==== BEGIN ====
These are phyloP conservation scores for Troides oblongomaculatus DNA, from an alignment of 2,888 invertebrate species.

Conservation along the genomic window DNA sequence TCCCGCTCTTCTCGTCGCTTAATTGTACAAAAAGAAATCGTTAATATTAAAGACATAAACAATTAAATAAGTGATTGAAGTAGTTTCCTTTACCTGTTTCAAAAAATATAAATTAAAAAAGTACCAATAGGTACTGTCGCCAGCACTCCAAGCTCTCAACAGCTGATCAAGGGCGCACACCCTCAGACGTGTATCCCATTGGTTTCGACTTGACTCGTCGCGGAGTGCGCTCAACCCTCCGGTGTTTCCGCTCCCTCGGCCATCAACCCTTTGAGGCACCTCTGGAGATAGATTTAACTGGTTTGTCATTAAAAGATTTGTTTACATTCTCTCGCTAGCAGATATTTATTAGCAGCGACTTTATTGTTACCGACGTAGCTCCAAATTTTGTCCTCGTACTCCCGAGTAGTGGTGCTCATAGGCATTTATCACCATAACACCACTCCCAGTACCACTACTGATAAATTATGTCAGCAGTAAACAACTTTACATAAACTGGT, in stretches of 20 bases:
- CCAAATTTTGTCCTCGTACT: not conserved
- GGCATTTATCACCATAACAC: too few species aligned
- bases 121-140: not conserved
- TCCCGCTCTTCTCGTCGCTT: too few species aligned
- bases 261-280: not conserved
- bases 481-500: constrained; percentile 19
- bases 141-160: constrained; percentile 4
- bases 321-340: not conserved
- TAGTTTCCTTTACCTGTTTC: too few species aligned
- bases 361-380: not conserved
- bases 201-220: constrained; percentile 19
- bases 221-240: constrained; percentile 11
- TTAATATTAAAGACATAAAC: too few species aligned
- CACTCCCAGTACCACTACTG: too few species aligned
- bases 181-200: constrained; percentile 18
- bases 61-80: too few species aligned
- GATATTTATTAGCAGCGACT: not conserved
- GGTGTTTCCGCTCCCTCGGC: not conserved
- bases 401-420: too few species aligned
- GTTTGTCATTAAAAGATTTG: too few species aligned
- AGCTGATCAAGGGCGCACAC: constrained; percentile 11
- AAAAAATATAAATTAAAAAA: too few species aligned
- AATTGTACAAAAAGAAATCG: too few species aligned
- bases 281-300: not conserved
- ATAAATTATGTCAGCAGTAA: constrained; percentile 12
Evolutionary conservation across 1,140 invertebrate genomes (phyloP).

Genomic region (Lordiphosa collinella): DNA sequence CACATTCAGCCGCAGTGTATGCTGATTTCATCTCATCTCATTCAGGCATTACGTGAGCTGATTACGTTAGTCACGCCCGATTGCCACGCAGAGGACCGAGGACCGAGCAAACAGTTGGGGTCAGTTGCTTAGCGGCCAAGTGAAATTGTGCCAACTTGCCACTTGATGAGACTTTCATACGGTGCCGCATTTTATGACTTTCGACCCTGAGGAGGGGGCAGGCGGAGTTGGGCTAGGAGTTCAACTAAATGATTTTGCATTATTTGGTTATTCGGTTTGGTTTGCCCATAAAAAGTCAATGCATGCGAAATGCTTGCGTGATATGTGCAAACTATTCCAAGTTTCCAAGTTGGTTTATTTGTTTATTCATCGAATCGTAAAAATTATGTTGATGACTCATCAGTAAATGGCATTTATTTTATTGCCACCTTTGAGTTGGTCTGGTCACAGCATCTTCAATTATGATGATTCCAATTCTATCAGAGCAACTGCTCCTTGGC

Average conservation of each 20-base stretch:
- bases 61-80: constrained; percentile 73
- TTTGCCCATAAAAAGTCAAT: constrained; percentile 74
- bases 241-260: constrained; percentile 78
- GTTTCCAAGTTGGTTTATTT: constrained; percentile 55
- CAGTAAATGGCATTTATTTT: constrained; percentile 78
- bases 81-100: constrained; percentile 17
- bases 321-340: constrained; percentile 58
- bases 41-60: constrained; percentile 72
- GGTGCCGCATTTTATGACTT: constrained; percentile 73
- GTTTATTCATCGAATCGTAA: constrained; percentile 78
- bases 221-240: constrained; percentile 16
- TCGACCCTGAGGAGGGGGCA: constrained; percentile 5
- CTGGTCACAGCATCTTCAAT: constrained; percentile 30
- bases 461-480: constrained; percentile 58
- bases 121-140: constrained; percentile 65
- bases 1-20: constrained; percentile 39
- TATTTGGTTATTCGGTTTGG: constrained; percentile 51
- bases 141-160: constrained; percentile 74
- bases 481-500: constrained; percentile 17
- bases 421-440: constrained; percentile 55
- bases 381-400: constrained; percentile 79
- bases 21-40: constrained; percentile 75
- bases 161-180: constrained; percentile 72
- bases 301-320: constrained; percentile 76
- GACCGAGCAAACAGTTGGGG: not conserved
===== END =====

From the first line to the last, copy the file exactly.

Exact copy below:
These are phyloP conservation scores for Troides oblongomaculatus DNA, from an alignment of 2,888 invertebrate species.

Conservation along the genomic window DNA sequence TCCCGCTCTTCTCGTCGCTTAATTGTACAAAAAGAAATCGTTAATATTAAAGACATAAACAATTAAATAAGTGATTGAAGTAGTTTCCTTTACCTGTTTCAAAAAATATAAATTAAAAAAGTACCAATAGGTACTGTCGCCAGCACTCCAAGCTCTCAACAGCTGATCAAGGGCGCACACCCTCAGACGTGTATCCCATTGGTTTCGACTTGACTCGTCGCGGAGTGCGCTCAACCCTCCGGTGTTTCCGCTCCCTCGGCCATCAACCCTTTGAGGCACCTCTGGAGATAGATTTAACTGGTTTGTCATTAAAAGATTTGTTTACATTCTCTCGCTAGCAGATATTTATTAGCAGCGACTTTATTGTTACCGACGTAGCTCCAAATTTTGTCCTCGTACTCCCGAGTAGTGGTGCTCATAGGCATTTATCACCATAACACCACTCCCAGTACCACTACTGATAAATTATGTCAGCAGTAAACAACTTTACATAAACTGGT, in stretches of 20 bases:
- CCAAATTTTGTCCTCGTACT: not conserved
- GGCATTTATCACCATAACAC: too few species aligned
- bases 121-140: not conserved
- TCCCGCTCTTCTCGTCGCTT: too few species aligned
- bases 261-280: not conserved
- bases 481-500: constrained; percentile 19
- bases 141-160: constrained; percentile 4
- bases 321-340: not conserved
- TAGTTTCCTTTACCTGTTTC: too few species aligned
- bases 361-380: not conserved
- bases 201-220: constrained; percentile 19
- bases 221-240: constrained; percentile 11
- TTAATATTAAAGACATAAAC: too few species aligned
- CACTCCCAGTACCACTACTG: too few species aligned
- bases 181-200: constrained; percentile 18
- bases 61-80: too few species aligned
- GATATTTATTAGCAGCGACT: not conserved
- GGTGTTTCCGCTCCCTCGGC: not conserved
- bases 401-420: too few species aligned
- GTTTGTCATTAAAAGATTTG: too few species aligned
- AGCTGATCAAGGGCGCACAC: constrained; percentile 11
- AAAAAATATAAATTAAAAAA: too few species aligned
- AATTGTACAAAAAGAAATCG: too few species aligned
- bases 281-300: not conserved
- ATAAATTATGTCAGCAGTAA: constrained; percentile 12
Evolutionary conservation across 1,140 invertebrate genomes (phyloP).

Genomic region (Lordiphosa collinella): DNA sequence CACATTCAGCCGCAGTGTATGCTGATTTCATCTCATCTCATTCAGGCATTACGTGAGCTGATTACGTTAGTCACGCCCGATTGCCACGCAGAGGACCGAGGACCGAGCAAACAGTTGGGGTCAGTTGCTTAGCGGCCAAGTGAAATTGTGCCAACTTGCCACTTGATGAGACTTTCATACGGTGCCGCATTTTATGACTTTCGACCCTGAGGAGGGGGCAGGCGGAGTTGGGCTAGGAGTTCAACTAAATGATTTTGCATTATTTGGTTATTCGGTTTGGTTTGCCCATAAAAAGTCAATGCATGCGAAATGCTTGCGTGATATGTGCAAACTATTCCAAGTTTCCAAGTTGGTTTATTTGTTTATTCATCGAATCGTAAAAATTATGTTGATGACTCATCAGTAAATGGCATTTATTTTATTGCCACCTTTGAGTTGGTCTGGTCACAGCATCTTCAATTATGATGATTCCAATTCTATCAGAGCAACTGCTCCTTGGC

Average conservation of each 20-base stretch:
- bases 61-80: constrained; percentile 73
- TTTGCCCATAAAAAGTCAAT: constrained; percentile 74
- bases 241-260: constrained; percentile 78
- GTTTCCAAGTTGGTTTATTT: constrained; percentile 55
- CAGTAAATGGCATTTATTTT: constrained; percentile 78
- bases 81-100: constrained; percentile 17
- bases 321-340: constrained; percentile 58
- bases 41-60: constrained; percentile 72
- GGTGCCGCATTTTATGACTT: constrained; percentile 73
- GTTTATTCATCGAATCGTAA: constrained; percentile 78
- bases 221-240: constrained; percentile 16
- TCGACCCTGAGGAGGGGGCA: constrained; percentile 5
- CTGGTCACAGCATCTTCAAT: constrained; percentile 30
- bases 461-480: constrained; percentile 58
- bases 121-140: constrained; percentile 65
- bases 1-20: constrained; percentile 39
- TATTTGGTTATTCGGTTTGG: constrained; percentile 51
- bases 141-160: constrained; percentile 74
- bases 481-500: constrained; percentile 17
- bases 421-440: constrained; percentile 55
- bases 381-400: constrained; percentile 79
- bases 21-40: constrained; percentile 75
- bases 161-180: constrained; percentile 72
- bases 301-320: constrained; percentile 76
- GACCGAGCAAACAGTTGGGG: not conserved